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Rubio Takes Up Koch Brothers Charge On Export-Import Bank

Sen. Marco Rubio speaks at the First in the Nation Republican Leadership Summit in New Hampshire earlier this month.
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Sen. Marco Rubio speaks at the First in the Nation Republican Leadership Summit in New Hampshire earlier this month.

There's a growing battle in Washington, especially among Republicans, over the Export-Import Bank, an 80-year-old federal agency that helps to finance American companies in foreign trade. Congress must reauthorize the bank by June 30 or it will shut down.

There's also a growing battle on the 2016 campaign trail for billionaire money. The two collided Thursday, as Republican Sen. Marco Rubio — one of three declared GOP presidential candidates — jumped on a conference call for Americans for Prosperity. The group, which is planning to spend $125 million for the 2016 race, is bankrolled by the billionaire Koch Brothers, and the Kochs are opposed to Ex-Im.

"The government should not be picking winners and losers when it comes to the free market," Rubio said, noting that his home state of Florida is the second-largest recipient of money from the Ex-Im Bank. "It doesn't level the playing field for U.S. exporters.... It doesn't create jobs."

The billioniare sweepstakes in the GOP primary are on. Rubio is one of a handful of candidates who could get backing from the Kochs. In this post-Citizens United political world, the backing of well-heeled donors, who can back Super PACs to unlimited degrees is practically a necessity. That's especially true for a candidate like Rubio, who could use the boost to overcome the likes of Jeb Bush's money machine.

Supporters of Ex-Im, including business groups, say the bank helps U.S. companies stay competitive in the global marketplace. Last year, ahead of another reauthorization vote, 41 Republican lawmakers sent a letter to House Speaker John Boehner to save the bank. The bank plays an "important role in supporting U.S. exports and creating and maintaining U.S. jobs," they wrote.

But conservative groups like Heritage Action, Club For Growth and AFP are calling on Congress let the bank expire.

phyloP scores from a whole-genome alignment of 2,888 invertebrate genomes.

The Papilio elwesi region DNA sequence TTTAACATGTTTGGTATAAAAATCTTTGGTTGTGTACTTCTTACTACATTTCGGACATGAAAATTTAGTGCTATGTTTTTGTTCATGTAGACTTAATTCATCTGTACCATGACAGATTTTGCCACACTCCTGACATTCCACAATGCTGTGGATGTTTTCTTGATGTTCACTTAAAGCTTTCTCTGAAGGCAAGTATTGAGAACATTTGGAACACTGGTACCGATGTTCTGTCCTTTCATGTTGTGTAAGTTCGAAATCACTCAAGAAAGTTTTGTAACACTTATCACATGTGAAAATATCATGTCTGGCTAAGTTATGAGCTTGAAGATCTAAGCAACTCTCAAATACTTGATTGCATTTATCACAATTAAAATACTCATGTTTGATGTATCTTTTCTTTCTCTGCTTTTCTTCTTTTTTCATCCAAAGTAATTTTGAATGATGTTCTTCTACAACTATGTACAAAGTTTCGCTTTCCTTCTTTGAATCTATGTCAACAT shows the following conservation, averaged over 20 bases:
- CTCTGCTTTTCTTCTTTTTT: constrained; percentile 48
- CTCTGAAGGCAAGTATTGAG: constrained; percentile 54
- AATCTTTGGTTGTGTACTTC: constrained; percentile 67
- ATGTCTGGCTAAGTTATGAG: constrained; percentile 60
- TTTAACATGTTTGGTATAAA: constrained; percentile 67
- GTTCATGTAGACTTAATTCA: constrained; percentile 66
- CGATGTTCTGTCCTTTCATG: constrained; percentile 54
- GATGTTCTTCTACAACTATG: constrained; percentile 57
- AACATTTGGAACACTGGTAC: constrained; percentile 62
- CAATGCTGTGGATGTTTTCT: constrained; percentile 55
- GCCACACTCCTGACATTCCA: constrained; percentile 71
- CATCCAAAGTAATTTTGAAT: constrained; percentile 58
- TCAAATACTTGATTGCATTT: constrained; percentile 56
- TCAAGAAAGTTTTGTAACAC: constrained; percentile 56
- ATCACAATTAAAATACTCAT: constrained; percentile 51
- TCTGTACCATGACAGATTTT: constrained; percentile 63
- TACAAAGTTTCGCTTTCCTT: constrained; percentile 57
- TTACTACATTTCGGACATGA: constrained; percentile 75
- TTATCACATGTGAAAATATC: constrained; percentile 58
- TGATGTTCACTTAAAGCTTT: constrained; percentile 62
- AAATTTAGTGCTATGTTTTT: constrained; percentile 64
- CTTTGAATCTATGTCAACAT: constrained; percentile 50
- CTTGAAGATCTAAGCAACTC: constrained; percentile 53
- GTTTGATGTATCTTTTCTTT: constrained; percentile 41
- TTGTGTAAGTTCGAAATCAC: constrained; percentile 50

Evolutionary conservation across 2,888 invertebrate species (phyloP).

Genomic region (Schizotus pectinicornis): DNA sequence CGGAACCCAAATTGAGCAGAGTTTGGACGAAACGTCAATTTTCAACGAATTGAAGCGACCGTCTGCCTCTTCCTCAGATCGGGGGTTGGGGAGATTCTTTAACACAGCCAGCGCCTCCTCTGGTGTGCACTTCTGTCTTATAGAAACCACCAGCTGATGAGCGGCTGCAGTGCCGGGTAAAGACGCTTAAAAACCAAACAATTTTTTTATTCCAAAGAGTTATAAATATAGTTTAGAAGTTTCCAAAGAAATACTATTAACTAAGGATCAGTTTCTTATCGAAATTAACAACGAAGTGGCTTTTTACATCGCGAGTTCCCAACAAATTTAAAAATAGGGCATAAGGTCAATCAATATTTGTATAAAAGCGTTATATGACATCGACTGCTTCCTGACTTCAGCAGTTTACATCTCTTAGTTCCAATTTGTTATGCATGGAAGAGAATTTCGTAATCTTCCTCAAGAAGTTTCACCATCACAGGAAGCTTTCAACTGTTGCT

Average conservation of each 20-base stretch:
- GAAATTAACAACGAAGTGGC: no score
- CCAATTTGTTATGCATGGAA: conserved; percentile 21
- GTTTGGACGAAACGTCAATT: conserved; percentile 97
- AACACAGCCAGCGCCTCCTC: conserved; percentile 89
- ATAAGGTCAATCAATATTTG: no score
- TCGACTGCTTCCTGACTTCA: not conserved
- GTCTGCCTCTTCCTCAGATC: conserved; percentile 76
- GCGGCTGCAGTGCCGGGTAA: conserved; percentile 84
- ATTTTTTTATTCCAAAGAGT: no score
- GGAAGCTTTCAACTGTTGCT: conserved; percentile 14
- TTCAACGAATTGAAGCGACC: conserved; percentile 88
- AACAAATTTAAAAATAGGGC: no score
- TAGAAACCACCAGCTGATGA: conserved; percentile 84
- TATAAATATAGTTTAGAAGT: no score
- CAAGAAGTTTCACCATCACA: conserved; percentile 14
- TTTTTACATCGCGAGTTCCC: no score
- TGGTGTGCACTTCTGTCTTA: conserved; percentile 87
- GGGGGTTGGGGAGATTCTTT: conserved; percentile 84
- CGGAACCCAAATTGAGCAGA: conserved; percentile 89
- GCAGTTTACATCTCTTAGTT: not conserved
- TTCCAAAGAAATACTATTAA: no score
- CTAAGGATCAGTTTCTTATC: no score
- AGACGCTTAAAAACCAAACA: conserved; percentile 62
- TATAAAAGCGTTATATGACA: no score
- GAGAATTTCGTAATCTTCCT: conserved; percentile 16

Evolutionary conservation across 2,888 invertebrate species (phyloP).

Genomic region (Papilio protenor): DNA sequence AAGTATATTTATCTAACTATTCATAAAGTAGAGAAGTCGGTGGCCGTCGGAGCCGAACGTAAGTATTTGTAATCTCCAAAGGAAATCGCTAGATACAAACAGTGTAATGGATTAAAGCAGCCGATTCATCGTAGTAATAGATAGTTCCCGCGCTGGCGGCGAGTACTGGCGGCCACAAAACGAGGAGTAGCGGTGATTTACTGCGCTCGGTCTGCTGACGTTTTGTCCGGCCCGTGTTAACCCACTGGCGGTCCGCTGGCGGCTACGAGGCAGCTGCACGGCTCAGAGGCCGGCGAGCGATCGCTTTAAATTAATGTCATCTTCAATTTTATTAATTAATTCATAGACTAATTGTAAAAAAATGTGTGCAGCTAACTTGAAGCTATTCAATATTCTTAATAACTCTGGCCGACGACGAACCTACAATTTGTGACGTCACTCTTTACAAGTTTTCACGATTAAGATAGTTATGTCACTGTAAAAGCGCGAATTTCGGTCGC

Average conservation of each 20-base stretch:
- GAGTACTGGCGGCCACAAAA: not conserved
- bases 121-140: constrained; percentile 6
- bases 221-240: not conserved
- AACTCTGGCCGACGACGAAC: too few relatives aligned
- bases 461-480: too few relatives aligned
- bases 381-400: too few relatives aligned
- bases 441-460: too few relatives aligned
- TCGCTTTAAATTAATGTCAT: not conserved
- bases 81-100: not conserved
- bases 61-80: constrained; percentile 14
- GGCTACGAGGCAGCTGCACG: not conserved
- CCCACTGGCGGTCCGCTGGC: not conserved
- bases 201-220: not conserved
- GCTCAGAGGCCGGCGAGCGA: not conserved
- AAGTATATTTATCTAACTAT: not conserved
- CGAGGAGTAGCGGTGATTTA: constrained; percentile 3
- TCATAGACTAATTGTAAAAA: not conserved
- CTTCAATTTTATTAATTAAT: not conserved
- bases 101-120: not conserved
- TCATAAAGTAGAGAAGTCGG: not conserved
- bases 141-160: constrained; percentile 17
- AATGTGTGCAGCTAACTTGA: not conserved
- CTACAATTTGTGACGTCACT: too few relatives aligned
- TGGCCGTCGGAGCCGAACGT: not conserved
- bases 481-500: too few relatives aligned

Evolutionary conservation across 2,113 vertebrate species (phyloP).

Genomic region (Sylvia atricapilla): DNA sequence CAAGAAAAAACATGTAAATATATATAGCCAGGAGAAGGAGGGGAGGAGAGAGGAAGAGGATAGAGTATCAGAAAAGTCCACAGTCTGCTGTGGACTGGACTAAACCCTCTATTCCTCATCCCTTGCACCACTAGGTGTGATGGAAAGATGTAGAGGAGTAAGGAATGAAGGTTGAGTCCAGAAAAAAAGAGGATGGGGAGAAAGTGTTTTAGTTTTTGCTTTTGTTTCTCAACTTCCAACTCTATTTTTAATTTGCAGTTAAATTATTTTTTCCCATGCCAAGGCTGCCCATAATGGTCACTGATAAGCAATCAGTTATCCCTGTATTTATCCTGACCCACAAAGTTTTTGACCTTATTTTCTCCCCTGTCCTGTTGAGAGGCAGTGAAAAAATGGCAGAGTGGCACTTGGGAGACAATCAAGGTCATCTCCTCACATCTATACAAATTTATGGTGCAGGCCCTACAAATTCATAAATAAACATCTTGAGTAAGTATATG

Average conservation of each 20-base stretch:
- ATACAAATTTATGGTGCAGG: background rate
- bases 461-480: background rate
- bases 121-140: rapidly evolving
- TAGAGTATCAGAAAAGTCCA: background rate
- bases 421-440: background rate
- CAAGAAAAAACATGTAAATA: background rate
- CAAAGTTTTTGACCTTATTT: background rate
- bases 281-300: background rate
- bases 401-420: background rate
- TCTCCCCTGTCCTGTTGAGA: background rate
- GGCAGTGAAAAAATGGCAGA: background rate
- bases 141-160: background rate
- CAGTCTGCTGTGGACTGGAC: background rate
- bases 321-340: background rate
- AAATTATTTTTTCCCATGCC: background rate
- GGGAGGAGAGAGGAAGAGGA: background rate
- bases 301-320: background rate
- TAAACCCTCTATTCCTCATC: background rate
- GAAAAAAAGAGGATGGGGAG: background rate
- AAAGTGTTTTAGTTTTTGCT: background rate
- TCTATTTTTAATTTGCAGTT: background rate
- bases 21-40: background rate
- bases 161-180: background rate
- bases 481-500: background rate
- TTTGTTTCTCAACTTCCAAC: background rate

Responding to concerns that the Ex-Im Bank gives American companies like Boeing an edge overseas, Rubio said, "These firms are large and competitive firms that have a footprint across the world. They have access to these markets because they produce superior projects and superior products."

He argued that the "robust financial sector" in the U.S. could provide companies private credit "if their projects are that worthy."

"We're not some sort of developing country, we're a developed country with a developed financial sector," he said.

Rubio added that he believes Congress should let the bank expire in June, but also said he would vote against reauthorization if it was put to a vote. He added in a message to GOP leadership, "If our position is to let it expire, that doesn't require any vote, and I hope that will be our position."

Rubio voted against the Bank in 2012, saying "taxpayer money should not be used as corporate welfare."

On the call, Rubio was asked about whether he'd be looking for the Koch Brothers' support.

"I ultimately would want the support of everyone who wants to support me," Rubio said, "and I have tremendous admiration for what the Koch family and their network does."

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Amita Kelly is a Washington editor, where she works across beats and platforms to edit election, politics and policy news and features stories.